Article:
Again, consciousness and the development of our mindfulness muscle is the simplest solution. An object or reminder can be of great help for beginners. Either set a timer on your phone which reminds you with a certain interval that you want to be mindful. The trick is not to overlook or overhear the reminder because it has become a habit. At the beginning you have to work on really becoming mindful every time you hear the sound or see the cue.

As an alternative, I like to make an object part of my regular experience, which I then associate with the goal of staying aware in the present moment. An armband for example. In the first few days of wearing the armband you have to instill the habit of making the connection between the armband and mindfulness. You can even use it during your regular meditation practice as you object of awareness. Feel the armband on your skin and let the sensation be your constant reminder and anchor for mindfulness in the present moment.

4. Comparing yourself to others

We only observe the facade that others present to us. We never know what truly goes on inside them. I often find myself thinking that I am pretty good at judging others by their facial and bodily reactions. But I also think that I am equally good at hiding my true emotions from others. So which is more accurate? And can I really trust my judgments? If I am honest I would have to answer no.

But we always compare ourselves and our own life to our idea of the life of others. If we judge our life or current experience as inferior compared to that of others, we create those feelings purely based on our own mental construction.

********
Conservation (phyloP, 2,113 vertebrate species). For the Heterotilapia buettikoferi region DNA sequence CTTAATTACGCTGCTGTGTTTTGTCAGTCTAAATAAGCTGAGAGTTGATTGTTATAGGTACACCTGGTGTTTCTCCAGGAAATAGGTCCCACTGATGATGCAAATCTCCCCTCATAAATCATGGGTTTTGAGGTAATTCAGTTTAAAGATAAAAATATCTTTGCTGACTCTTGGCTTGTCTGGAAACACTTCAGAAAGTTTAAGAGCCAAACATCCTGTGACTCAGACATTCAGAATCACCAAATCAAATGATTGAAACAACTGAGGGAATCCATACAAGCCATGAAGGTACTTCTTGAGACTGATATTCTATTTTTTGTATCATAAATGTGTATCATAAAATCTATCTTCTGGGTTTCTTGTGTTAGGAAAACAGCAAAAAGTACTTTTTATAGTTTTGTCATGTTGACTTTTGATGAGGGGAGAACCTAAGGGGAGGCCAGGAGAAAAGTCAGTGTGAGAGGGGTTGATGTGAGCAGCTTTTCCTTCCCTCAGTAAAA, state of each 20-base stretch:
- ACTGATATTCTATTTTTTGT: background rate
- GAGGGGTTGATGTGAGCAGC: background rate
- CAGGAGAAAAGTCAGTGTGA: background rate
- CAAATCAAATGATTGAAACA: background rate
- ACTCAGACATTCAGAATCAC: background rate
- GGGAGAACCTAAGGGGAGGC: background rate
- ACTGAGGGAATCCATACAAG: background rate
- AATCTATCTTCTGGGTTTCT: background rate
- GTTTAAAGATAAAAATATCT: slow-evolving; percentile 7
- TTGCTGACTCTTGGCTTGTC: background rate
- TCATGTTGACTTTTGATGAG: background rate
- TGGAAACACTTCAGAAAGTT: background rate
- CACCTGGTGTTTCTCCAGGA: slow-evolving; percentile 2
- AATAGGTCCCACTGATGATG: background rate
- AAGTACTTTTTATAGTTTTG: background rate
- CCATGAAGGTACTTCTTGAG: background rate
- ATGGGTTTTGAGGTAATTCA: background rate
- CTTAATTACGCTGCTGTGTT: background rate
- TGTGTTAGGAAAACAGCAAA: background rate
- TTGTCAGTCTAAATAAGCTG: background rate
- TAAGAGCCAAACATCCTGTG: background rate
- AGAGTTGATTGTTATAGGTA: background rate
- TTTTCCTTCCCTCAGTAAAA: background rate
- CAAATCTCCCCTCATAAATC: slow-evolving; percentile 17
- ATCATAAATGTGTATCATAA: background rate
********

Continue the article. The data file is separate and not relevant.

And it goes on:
Doing this gives us a certain kind of security. But it comes at the price of feeling inferior and this is only exaggerated by social media today. When most people only display their greatest moments on their Instagram feed, we compare our own lives to the greatest moments of others.

Conscious awareness is curative. Observing the mental constructs you create around the lives of others helps you to discern facts from illusions. The hard truth to accept here is that you will never know the internal experience of others. Personal experience will always stay personal and we cannot share this realm of experience other than what we can share through language and images.

Accepting the fact that there is only you in your experience has a liberating effect and may free you of the grip of mental constructs. I have found that experiencing them as a part of my reality but not giving them more weight than necessary had a positive impact on my well-being.

5. The illusion of happiness as a future state

We believe in the illusion that happiness has certain prerequisits that we need to fulfill before we can be truly happy. The exact opposite is the truth. But we will get there.

For example, we may have unconsciously created the idea of money being a requirement for happiness in our mind. Over the years we have unconsciously adopted this as fact, maybe from society or even our family. Therefore we subconsciously created a barrier in our mental space, that does not allow us to be fully happy before we have not reached our financial goals. But this is purely a mental construction as well.

This delayed gratification has a danger. We are building the habit of always needing some future goal (in this case money) to be happy. We may live a lifetime in the illusion of happiness just being right around the corner. Just that next goal seems to be needed to make us fulfilled. But as soon as we reach it, our habitual behavior to search for the next thing is much stronger than our capacity to enjoy our present experience. 

This is our default state. If we do not practice some sort of mindfulness or have had some luck in our upbrining, the tendency to always see our happiness in a future scenario is very strong. This default state is not to be mistaken with the best way to life. Working against it with a regular mindfulness practice is a wise move. The earlier you make it and the longer you practice it, the better the outcomes may be.